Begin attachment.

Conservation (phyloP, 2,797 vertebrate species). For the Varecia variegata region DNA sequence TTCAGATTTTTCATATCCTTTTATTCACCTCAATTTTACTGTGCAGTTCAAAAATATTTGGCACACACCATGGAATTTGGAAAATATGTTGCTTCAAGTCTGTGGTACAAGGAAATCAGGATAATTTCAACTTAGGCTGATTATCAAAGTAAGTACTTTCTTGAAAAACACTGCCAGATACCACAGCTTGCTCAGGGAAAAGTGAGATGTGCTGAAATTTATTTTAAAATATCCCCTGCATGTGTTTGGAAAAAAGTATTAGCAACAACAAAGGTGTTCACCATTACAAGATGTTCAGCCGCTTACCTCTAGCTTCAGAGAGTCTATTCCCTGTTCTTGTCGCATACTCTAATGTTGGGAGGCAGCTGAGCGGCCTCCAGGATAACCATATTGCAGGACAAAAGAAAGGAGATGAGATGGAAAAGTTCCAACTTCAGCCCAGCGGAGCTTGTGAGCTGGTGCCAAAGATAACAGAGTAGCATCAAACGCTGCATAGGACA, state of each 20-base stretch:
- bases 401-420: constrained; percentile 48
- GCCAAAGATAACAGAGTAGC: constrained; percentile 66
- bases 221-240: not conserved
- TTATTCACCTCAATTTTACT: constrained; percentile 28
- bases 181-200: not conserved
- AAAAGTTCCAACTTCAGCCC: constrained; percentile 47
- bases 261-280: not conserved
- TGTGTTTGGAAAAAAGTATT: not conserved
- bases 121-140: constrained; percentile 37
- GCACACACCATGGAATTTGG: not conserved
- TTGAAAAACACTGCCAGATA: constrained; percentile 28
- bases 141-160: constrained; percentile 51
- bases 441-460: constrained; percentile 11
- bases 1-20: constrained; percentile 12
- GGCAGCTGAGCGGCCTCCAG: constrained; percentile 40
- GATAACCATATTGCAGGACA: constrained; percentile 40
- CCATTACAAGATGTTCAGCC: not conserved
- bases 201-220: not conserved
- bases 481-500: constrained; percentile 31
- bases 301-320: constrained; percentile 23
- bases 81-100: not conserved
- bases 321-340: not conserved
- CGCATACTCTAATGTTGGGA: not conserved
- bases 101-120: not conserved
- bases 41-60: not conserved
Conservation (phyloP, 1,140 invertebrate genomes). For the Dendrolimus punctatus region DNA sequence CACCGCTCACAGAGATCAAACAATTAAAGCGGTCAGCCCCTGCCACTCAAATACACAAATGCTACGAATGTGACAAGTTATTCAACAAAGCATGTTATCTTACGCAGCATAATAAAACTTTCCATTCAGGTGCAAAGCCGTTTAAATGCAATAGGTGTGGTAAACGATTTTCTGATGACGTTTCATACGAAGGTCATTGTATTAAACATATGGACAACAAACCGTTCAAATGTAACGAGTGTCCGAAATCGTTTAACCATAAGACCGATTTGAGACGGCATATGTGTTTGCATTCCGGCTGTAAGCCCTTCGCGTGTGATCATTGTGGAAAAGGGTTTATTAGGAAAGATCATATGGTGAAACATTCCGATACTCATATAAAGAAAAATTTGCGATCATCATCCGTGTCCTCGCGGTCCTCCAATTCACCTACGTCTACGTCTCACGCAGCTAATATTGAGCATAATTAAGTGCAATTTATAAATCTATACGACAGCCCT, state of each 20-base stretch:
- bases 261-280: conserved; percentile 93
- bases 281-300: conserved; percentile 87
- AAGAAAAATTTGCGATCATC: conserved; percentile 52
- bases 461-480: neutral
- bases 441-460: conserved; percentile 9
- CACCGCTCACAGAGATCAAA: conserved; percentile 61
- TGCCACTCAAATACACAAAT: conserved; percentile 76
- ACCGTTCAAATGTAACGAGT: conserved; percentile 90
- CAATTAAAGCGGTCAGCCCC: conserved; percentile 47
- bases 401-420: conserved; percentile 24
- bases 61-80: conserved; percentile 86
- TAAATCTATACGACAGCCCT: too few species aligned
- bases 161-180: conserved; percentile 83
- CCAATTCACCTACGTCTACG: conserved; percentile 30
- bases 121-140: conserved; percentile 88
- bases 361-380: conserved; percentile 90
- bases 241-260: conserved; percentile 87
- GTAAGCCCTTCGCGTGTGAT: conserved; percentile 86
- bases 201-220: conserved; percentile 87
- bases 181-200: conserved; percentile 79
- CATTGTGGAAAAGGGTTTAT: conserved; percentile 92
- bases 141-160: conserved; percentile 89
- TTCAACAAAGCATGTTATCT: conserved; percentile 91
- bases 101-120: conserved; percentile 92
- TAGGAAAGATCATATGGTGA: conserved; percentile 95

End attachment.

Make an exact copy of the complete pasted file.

Conservation (phyloP, 2,797 vertebrate species). For the Varecia variegata region DNA sequence TTCAGATTTTTCATATCCTTTTATTCACCTCAATTTTACTGTGCAGTTCAAAAATATTTGGCACACACCATGGAATTTGGAAAATATGTTGCTTCAAGTCTGTGGTACAAGGAAATCAGGATAATTTCAACTTAGGCTGATTATCAAAGTAAGTACTTTCTTGAAAAACACTGCCAGATACCACAGCTTGCTCAGGGAAAAGTGAGATGTGCTGAAATTTATTTTAAAATATCCCCTGCATGTGTTTGGAAAAAAGTATTAGCAACAACAAAGGTGTTCACCATTACAAGATGTTCAGCCGCTTACCTCTAGCTTCAGAGAGTCTATTCCCTGTTCTTGTCGCATACTCTAATGTTGGGAGGCAGCTGAGCGGCCTCCAGGATAACCATATTGCAGGACAAAAGAAAGGAGATGAGATGGAAAAGTTCCAACTTCAGCCCAGCGGAGCTTGTGAGCTGGTGCCAAAGATAACAGAGTAGCATCAAACGCTGCATAGGACA, state of each 20-base stretch:
- bases 401-420: constrained; percentile 48
- GCCAAAGATAACAGAGTAGC: constrained; percentile 66
- bases 221-240: not conserved
- TTATTCACCTCAATTTTACT: constrained; percentile 28
- bases 181-200: not conserved
- AAAAGTTCCAACTTCAGCCC: constrained; percentile 47
- bases 261-280: not conserved
- TGTGTTTGGAAAAAAGTATT: not conserved
- bases 121-140: constrained; percentile 37
- GCACACACCATGGAATTTGG: not conserved
- TTGAAAAACACTGCCAGATA: constrained; percentile 28
- bases 141-160: constrained; percentile 51
- bases 441-460: constrained; percentile 11
- bases 1-20: constrained; percentile 12
- GGCAGCTGAGCGGCCTCCAG: constrained; percentile 40
- GATAACCATATTGCAGGACA: constrained; percentile 40
- CCATTACAAGATGTTCAGCC: not conserved
- bases 201-220: not conserved
- bases 481-500: constrained; percentile 31
- bases 301-320: constrained; percentile 23
- bases 81-100: not conserved
- bases 321-340: not conserved
- CGCATACTCTAATGTTGGGA: not conserved
- bases 101-120: not conserved
- bases 41-60: not conserved
Conservation (phyloP, 1,140 invertebrate genomes). For the Dendrolimus punctatus region DNA sequence CACCGCTCACAGAGATCAAACAATTAAAGCGGTCAGCCCCTGCCACTCAAATACACAAATGCTACGAATGTGACAAGTTATTCAACAAAGCATGTTATCTTACGCAGCATAATAAAACTTTCCATTCAGGTGCAAAGCCGTTTAAATGCAATAGGTGTGGTAAACGATTTTCTGATGACGTTTCATACGAAGGTCATTGTATTAAACATATGGACAACAAACCGTTCAAATGTAACGAGTGTCCGAAATCGTTTAACCATAAGACCGATTTGAGACGGCATATGTGTTTGCATTCCGGCTGTAAGCCCTTCGCGTGTGATCATTGTGGAAAAGGGTTTATTAGGAAAGATCATATGGTGAAACATTCCGATACTCATATAAAGAAAAATTTGCGATCATCATCCGTGTCCTCGCGGTCCTCCAATTCACCTACGTCTACGTCTCACGCAGCTAATATTGAGCATAATTAAGTGCAATTTATAAATCTATACGACAGCCCT, state of each 20-base stretch:
- bases 261-280: conserved; percentile 93
- bases 281-300: conserved; percentile 87
- AAGAAAAATTTGCGATCATC: conserved; percentile 52
- bases 461-480: neutral
- bases 441-460: conserved; percentile 9
- CACCGCTCACAGAGATCAAA: conserved; percentile 61
- TGCCACTCAAATACACAAAT: conserved; percentile 76
- ACCGTTCAAATGTAACGAGT: conserved; percentile 90
- CAATTAAAGCGGTCAGCCCC: conserved; percentile 47
- bases 401-420: conserved; percentile 24
- bases 61-80: conserved; percentile 86
- TAAATCTATACGACAGCCCT: too few species aligned
- bases 161-180: conserved; percentile 83
- CCAATTCACCTACGTCTACG: conserved; percentile 30
- bases 121-140: conserved; percentile 88
- bases 361-380: conserved; percentile 90
- bases 241-260: conserved; percentile 87
- GTAAGCCCTTCGCGTGTGAT: conserved; percentile 86
- bases 201-220: conserved; percentile 87
- bases 181-200: conserved; percentile 79
- CATTGTGGAAAAGGGTTTAT: conserved; percentile 92
- bases 141-160: conserved; percentile 89
- TTCAACAAAGCATGTTATCT: conserved; percentile 91
- bases 101-120: conserved; percentile 92
- TAGGAAAGATCATATGGTGA: conserved; percentile 95